The trust agreements provided for the termination of the trusts in a variety of ways. The trusts could be terminated with the consent of all certificate holders and the payment of a prescribed distribution. The trusts also provided for the periodic auction, under specified terms, of the underlying RMBS, with the trust terminating if an auction was successful.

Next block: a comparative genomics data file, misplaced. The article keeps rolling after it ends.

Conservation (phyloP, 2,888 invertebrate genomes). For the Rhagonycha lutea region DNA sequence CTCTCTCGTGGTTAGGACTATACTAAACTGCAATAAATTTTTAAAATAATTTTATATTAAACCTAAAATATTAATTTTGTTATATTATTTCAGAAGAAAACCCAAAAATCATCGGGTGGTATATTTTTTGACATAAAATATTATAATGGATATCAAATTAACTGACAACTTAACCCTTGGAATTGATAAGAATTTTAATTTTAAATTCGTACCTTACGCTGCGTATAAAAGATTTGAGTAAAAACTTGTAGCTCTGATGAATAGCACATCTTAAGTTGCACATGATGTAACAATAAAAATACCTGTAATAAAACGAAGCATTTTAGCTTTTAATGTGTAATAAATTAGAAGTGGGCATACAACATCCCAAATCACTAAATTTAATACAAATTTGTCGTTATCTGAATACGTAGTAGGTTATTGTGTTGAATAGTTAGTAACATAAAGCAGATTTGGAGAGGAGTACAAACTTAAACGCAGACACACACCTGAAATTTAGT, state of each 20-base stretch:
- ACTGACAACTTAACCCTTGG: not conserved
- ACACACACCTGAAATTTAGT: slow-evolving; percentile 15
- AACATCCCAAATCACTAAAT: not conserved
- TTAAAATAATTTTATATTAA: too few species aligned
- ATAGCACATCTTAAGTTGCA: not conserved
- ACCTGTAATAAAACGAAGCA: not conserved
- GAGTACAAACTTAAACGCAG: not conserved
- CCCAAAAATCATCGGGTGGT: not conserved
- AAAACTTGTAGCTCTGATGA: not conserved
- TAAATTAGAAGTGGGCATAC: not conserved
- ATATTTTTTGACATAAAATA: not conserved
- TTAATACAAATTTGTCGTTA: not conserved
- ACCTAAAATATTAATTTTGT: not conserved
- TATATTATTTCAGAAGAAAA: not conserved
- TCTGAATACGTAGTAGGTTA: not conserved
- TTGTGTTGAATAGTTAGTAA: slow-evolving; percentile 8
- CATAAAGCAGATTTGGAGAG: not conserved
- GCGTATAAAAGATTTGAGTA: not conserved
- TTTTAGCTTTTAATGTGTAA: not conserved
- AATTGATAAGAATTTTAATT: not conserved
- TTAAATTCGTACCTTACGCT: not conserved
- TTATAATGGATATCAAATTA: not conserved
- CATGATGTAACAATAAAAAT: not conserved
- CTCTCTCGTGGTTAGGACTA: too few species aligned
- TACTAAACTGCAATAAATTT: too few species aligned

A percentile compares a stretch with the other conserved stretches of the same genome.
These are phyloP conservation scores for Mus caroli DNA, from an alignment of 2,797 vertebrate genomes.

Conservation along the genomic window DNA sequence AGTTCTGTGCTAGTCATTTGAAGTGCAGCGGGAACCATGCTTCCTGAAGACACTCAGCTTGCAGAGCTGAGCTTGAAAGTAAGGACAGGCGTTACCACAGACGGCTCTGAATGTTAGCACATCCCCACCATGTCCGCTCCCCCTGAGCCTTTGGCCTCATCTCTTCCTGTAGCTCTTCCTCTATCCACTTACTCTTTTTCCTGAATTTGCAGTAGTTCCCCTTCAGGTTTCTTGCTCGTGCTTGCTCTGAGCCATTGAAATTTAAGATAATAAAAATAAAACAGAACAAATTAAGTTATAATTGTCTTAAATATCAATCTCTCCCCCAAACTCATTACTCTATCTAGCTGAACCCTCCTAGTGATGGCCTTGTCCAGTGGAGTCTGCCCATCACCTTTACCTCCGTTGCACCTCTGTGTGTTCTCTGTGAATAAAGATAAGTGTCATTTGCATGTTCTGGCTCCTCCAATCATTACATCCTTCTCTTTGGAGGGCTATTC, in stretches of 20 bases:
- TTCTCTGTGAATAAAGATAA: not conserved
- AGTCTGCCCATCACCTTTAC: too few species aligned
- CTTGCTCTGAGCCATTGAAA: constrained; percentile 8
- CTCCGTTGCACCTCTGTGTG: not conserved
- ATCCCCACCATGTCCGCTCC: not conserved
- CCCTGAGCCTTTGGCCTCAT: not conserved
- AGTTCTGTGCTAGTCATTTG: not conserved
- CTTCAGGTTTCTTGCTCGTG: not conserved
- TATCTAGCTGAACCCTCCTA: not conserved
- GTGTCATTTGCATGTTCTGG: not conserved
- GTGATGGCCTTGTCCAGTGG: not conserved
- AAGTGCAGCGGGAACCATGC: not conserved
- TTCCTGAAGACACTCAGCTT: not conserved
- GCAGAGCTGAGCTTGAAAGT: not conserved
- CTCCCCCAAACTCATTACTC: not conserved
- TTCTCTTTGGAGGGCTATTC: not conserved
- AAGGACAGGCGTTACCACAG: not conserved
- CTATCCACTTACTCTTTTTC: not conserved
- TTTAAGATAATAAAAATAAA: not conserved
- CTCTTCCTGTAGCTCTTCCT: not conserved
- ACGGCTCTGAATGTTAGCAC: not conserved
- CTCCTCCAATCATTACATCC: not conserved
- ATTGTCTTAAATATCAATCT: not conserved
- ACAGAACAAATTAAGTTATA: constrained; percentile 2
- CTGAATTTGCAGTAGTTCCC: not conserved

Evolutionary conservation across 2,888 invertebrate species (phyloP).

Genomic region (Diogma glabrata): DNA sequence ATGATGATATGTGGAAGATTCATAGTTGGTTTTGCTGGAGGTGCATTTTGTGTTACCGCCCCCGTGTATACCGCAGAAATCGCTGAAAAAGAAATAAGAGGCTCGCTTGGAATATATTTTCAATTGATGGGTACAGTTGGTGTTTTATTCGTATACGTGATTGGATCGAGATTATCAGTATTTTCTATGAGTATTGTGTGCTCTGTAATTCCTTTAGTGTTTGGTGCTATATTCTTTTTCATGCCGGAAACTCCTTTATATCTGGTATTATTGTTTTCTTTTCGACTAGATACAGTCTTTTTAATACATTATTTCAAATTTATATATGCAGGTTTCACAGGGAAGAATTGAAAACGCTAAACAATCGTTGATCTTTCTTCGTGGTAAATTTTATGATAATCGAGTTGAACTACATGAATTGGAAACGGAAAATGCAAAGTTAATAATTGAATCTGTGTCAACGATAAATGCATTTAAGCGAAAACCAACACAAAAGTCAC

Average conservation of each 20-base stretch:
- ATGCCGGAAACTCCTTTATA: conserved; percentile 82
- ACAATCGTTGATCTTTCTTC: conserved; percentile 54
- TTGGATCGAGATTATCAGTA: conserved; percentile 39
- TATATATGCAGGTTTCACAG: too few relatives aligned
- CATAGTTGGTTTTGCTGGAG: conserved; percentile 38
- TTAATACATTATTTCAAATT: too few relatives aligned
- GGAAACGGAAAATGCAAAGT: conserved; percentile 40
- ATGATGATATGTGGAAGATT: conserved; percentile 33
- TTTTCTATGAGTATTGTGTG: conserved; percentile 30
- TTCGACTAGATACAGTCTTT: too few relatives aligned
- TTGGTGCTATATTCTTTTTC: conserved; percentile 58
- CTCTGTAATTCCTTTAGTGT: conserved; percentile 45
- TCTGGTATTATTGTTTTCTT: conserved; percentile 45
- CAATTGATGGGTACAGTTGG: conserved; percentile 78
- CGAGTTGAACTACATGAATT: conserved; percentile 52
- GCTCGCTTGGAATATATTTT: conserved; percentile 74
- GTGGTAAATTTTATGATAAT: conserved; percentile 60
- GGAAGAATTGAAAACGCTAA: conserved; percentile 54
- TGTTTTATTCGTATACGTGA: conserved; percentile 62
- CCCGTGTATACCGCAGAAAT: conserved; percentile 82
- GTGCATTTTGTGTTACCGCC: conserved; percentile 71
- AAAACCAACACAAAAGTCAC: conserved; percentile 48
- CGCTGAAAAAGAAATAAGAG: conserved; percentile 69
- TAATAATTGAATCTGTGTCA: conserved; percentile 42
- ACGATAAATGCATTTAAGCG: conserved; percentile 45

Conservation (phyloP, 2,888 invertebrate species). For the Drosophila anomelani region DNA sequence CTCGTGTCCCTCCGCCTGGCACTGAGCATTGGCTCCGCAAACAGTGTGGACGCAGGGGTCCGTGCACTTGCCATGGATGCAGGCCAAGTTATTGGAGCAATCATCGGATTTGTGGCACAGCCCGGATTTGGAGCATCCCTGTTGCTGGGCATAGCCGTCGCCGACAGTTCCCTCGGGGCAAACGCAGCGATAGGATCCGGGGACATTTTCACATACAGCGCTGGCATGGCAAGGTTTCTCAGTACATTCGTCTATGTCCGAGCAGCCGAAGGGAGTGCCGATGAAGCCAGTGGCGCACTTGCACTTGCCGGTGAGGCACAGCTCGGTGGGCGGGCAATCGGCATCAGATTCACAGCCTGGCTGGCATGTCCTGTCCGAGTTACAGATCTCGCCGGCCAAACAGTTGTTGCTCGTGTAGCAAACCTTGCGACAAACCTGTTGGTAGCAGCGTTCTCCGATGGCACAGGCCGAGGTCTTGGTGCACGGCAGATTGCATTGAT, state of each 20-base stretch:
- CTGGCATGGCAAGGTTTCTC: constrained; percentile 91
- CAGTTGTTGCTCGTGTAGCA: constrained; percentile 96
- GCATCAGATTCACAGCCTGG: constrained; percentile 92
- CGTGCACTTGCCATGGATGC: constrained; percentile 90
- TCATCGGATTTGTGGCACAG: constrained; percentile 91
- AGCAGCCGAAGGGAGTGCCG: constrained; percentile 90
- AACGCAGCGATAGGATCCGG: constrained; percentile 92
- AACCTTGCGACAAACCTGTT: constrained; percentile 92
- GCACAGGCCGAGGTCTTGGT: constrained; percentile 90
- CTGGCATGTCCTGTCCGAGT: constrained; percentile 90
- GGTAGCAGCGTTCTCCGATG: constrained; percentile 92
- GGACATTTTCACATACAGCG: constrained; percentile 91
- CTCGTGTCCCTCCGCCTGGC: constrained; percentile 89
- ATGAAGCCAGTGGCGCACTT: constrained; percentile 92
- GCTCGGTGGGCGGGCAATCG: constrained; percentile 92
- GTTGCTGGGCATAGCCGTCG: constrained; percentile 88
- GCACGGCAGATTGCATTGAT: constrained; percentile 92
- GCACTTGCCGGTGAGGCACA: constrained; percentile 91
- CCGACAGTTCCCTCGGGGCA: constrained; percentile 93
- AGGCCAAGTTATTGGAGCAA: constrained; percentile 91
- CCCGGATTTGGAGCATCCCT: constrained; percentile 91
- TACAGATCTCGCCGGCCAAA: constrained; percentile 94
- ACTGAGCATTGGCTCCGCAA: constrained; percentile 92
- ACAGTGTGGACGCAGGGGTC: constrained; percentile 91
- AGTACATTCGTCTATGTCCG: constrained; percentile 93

The trust agreements prohibited the trustee from disposing of assets or dissolving or liquidating the trusts except as permitted by the terms of the agreements. However, the trust agreements could be amended at any time by Deutsche Bank Mortgage and Wells Fargo with the consent of the designated entities. The amendment provisions allowed amendments “to add any provisions to or change in any manner or eliminate any of the provisions of the [trust agreement] or to modify in any manner the rights of the holders of the [certificates] or any Designated Entity.” The trustee was required in this regard to obtain an opinion of counsel as to the permissibility and tax consequences of the amendments and obtain certain representations of the rating agencies. Finally, each trust agreement contained a “no action” clause which prohibited certificate holders from commencing an action under the agreement unless they held at least 25% of the voting rights and made a prior demand on the trustee with “written notice of default and of the continuance thereof.”